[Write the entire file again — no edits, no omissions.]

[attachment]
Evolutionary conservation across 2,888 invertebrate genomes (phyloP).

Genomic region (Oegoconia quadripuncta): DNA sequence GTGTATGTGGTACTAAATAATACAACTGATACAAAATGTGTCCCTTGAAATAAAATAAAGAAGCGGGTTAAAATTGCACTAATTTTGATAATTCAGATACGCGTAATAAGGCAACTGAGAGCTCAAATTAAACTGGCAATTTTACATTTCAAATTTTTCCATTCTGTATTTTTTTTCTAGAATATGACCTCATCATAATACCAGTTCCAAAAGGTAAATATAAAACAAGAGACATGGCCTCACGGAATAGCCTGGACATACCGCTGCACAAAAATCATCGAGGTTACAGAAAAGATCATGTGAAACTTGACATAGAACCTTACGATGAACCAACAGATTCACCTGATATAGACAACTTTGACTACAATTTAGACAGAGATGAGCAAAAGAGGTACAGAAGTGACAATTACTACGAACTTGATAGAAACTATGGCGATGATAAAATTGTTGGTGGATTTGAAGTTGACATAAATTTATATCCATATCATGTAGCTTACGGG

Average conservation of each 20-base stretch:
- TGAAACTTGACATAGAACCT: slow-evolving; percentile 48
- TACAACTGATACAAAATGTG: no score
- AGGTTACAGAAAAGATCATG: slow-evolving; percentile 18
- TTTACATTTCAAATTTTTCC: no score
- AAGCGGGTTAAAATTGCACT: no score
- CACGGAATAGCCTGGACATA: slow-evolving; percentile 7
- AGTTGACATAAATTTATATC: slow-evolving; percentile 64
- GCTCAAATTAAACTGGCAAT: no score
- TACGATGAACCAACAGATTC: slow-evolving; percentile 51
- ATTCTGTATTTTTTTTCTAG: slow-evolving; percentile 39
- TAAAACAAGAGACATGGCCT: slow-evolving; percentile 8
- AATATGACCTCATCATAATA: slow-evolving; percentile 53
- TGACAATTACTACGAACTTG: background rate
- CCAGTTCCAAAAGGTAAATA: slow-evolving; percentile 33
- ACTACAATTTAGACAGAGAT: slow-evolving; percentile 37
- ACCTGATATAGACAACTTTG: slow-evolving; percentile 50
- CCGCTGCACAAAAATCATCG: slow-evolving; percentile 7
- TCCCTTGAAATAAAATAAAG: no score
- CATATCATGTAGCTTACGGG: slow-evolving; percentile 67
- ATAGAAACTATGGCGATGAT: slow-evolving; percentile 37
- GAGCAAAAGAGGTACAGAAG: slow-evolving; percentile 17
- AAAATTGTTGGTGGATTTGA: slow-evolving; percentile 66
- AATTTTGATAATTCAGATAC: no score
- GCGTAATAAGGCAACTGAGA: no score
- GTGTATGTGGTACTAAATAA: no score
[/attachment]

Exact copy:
Evolutionary conservation across 2,888 invertebrate genomes (phyloP).

Genomic region (Oegoconia quadripuncta): DNA sequence GTGTATGTGGTACTAAATAATACAACTGATACAAAATGTGTCCCTTGAAATAAAATAAAGAAGCGGGTTAAAATTGCACTAATTTTGATAATTCAGATACGCGTAATAAGGCAACTGAGAGCTCAAATTAAACTGGCAATTTTACATTTCAAATTTTTCCATTCTGTATTTTTTTTCTAGAATATGACCTCATCATAATACCAGTTCCAAAAGGTAAATATAAAACAAGAGACATGGCCTCACGGAATAGCCTGGACATACCGCTGCACAAAAATCATCGAGGTTACAGAAAAGATCATGTGAAACTTGACATAGAACCTTACGATGAACCAACAGATTCACCTGATATAGACAACTTTGACTACAATTTAGACAGAGATGAGCAAAAGAGGTACAGAAGTGACAATTACTACGAACTTGATAGAAACTATGGCGATGATAAAATTGTTGGTGGATTTGAAGTTGACATAAATTTATATCCATATCATGTAGCTTACGGG

Average conservation of each 20-base stretch:
- TGAAACTTGACATAGAACCT: slow-evolving; percentile 48
- TACAACTGATACAAAATGTG: no score
- AGGTTACAGAAAAGATCATG: slow-evolving; percentile 18
- TTTACATTTCAAATTTTTCC: no score
- AAGCGGGTTAAAATTGCACT: no score
- CACGGAATAGCCTGGACATA: slow-evolving; percentile 7
- AGTTGACATAAATTTATATC: slow-evolving; percentile 64
- GCTCAAATTAAACTGGCAAT: no score
- TACGATGAACCAACAGATTC: slow-evolving; percentile 51
- ATTCTGTATTTTTTTTCTAG: slow-evolving; percentile 39
- TAAAACAAGAGACATGGCCT: slow-evolving; percentile 8
- AATATGACCTCATCATAATA: slow-evolving; percentile 53
- TGACAATTACTACGAACTTG: background rate
- CCAGTTCCAAAAGGTAAATA: slow-evolving; percentile 33
- ACTACAATTTAGACAGAGAT: slow-evolving; percentile 37
- ACCTGATATAGACAACTTTG: slow-evolving; percentile 50
- CCGCTGCACAAAAATCATCG: slow-evolving; percentile 7
- TCCCTTGAAATAAAATAAAG: no score
- CATATCATGTAGCTTACGGG: slow-evolving; percentile 67
- ATAGAAACTATGGCGATGAT: slow-evolving; percentile 37
- GAGCAAAAGAGGTACAGAAG: slow-evolving; percentile 17
- AAAATTGTTGGTGGATTTGA: slow-evolving; percentile 66
- AATTTTGATAATTCAGATAC: no score
- GCGTAATAAGGCAACTGAGA: no score
- GTGTATGTGGTACTAAATAA: no score